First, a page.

5 Things I’ve Learned About Doing School Visits: Kim Norman

School visit season is over. Summer vacation is here. But keep your brain humming! Summer is a great time to reflect on what worked well for you last year and to think ahead to what you can implement in the next school year.  Here’s some advice from author and school visit expert, Kim Norman.

1. Sometimes kids forget why they have their hands up… and they are not offended if you tell them, “You can put your hands down now.”

 2. Even if the child posing a question has long, curly locks and a pink hair bow, I NEVER assume gender. Long-lashed boys with collar-length hair and pixie-haired tomboys in jeans can make gender a real guessing game. When I repeat a child’s question, (which I always do, to make sure everyone hears it) I no longer say, “He/she asked…” Now, I always say, “The question was…”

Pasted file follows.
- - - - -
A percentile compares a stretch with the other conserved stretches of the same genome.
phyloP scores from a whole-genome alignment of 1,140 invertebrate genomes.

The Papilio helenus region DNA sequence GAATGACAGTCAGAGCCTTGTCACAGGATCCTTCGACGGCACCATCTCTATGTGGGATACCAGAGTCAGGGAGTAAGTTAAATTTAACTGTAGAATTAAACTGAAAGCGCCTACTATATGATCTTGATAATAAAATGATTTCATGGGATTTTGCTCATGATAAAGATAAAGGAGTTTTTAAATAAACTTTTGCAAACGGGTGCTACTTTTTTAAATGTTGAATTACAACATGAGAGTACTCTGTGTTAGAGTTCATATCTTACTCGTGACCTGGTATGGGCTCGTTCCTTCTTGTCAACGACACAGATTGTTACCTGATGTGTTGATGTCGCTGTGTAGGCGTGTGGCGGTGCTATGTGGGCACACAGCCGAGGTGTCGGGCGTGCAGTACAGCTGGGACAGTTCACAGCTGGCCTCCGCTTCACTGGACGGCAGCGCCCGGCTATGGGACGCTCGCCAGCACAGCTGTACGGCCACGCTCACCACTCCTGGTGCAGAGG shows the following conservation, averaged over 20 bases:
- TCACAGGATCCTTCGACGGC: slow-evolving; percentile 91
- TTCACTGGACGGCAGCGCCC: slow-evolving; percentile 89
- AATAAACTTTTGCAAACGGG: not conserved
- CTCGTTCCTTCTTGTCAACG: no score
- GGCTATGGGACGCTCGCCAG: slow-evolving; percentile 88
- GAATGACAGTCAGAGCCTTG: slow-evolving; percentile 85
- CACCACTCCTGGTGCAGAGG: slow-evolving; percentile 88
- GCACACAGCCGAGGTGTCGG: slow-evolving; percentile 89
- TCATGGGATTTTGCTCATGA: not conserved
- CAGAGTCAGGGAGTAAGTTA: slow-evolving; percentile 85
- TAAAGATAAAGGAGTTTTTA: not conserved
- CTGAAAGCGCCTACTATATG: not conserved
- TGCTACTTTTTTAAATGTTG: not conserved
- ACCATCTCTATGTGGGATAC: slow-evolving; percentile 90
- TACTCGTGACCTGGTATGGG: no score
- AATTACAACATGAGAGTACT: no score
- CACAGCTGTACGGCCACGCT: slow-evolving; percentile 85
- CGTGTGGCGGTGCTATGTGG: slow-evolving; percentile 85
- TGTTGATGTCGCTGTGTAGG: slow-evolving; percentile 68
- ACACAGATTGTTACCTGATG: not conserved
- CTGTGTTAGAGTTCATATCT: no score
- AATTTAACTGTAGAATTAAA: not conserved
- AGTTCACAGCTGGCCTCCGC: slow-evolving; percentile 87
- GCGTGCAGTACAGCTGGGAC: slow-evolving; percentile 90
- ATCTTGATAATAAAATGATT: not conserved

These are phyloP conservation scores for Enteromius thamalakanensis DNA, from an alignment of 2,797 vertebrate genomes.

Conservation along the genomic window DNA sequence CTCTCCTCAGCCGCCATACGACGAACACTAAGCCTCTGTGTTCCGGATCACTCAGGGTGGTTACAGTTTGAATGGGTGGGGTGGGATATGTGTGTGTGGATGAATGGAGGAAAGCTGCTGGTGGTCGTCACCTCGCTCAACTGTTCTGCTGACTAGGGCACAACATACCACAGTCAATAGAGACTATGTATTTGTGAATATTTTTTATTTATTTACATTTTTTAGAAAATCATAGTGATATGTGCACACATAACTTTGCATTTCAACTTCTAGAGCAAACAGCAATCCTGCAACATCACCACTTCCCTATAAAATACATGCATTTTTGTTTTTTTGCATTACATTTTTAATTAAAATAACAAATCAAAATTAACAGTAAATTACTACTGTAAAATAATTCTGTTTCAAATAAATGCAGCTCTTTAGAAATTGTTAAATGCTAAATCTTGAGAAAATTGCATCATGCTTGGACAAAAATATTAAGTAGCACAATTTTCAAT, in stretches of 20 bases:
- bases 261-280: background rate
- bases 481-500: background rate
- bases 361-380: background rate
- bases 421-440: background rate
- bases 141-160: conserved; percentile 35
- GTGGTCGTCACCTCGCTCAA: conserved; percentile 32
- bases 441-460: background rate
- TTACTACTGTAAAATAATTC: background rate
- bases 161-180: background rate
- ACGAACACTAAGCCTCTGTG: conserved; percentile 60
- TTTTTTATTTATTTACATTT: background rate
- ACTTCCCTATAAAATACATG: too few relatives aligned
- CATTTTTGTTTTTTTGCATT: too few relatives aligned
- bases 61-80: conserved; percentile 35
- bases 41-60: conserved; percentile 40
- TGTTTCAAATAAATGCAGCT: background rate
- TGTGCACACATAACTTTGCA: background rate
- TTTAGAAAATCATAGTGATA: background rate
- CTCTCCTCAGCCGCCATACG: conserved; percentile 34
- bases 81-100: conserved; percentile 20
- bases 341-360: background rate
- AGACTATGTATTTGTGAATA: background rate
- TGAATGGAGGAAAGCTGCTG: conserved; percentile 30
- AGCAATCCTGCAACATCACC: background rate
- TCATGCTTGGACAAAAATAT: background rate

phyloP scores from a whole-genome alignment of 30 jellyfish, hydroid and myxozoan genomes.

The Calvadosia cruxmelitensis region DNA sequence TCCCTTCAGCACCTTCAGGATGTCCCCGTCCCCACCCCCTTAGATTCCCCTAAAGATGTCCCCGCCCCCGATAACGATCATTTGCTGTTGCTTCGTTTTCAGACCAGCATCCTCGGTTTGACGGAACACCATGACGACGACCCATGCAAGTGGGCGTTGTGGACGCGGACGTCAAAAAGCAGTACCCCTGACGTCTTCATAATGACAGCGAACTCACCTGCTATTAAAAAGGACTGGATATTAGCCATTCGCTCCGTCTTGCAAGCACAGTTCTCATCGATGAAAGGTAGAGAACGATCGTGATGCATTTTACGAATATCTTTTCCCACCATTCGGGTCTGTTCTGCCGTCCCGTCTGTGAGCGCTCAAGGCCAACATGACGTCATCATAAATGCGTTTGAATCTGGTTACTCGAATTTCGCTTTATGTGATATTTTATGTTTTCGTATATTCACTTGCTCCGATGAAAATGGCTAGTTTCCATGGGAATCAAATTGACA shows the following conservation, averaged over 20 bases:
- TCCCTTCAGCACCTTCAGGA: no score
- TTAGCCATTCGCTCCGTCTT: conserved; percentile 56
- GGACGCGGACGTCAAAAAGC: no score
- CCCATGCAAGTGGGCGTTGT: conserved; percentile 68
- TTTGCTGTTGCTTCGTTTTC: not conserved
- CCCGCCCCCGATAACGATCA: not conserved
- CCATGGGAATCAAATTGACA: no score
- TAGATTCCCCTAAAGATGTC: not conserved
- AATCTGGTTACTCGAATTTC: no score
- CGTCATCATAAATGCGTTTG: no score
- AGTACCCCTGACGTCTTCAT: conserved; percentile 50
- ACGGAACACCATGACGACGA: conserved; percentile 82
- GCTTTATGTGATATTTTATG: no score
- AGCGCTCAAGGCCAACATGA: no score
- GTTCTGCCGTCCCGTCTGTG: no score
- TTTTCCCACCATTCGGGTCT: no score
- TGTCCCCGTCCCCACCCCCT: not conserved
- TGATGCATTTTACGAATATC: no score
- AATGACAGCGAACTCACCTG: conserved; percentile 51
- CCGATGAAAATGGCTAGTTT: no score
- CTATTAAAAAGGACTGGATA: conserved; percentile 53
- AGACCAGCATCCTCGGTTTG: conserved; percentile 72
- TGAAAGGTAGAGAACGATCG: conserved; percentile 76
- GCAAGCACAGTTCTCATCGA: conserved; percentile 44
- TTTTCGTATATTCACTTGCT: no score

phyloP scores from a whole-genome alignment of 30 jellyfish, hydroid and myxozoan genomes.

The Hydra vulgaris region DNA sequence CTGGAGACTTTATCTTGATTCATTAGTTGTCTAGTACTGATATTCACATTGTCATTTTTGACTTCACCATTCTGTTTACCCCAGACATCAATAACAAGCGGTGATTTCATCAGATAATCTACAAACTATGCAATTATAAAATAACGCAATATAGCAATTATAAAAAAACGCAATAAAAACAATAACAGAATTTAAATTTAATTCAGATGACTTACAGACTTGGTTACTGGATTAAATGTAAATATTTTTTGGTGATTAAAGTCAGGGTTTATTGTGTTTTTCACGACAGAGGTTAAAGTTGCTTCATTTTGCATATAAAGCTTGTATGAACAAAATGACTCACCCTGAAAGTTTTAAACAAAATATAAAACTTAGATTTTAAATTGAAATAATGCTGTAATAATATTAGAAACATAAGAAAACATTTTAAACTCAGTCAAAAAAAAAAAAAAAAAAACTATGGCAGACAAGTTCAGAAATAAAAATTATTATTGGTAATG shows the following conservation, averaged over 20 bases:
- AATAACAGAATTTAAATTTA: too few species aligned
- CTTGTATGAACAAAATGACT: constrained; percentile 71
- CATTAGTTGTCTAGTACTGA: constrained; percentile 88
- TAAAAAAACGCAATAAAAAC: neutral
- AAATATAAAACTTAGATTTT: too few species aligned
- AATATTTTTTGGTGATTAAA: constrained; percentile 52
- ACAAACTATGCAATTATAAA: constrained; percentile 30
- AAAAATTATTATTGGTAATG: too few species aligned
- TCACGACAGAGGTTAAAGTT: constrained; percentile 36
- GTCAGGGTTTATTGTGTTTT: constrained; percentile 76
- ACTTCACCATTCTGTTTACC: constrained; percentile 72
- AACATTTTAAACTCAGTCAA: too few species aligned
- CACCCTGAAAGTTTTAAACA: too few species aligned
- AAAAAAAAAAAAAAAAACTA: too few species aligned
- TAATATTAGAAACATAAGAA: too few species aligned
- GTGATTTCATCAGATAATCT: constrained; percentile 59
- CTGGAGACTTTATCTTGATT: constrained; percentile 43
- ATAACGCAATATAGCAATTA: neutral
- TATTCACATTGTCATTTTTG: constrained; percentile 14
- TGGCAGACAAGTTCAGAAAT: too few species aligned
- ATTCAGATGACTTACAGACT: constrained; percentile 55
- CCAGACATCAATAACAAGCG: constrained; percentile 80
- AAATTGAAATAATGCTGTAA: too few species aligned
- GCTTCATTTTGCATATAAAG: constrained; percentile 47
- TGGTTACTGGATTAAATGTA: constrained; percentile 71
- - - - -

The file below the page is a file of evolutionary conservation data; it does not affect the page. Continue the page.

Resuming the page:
3. Treats are not necessary. I used to offer treats (like stickers) for participation, but have found it’s unnecessary. After a few minutes, even “jaded” 5th and 6th graders are eager to participate. Also, the disappointment is too great for those who don’t win the treats.

 4. My presentations must be for the STUDENTS. I may toss in a rare occasional aside that teachers will enjoy, but I keep my interaction focused on the kids.

 5. Every school seems to have a clever “Mr. Jenkins” who knows how to make the microphones and projectors work. Mr. Jenkins is often at the other end of the building when you need him.

Kim Normanis the award-winning author of several picture books including TEN ON THE SLED (Sterling), IF IT’S SNOWY AND YOU KNOW IT, CLAP YOUR PAWS (Sterling), and I KNOW A WEE PIGGY (Dial). Kim has visited more than a hundred schools around the U.S. where she shares the joy of books and the humorous “horror” of her Evil Inner Editors. Her popular resource, Children’s Authors by State, provides a terrific service to teachers, librarians and parents who are hosting author visits.  

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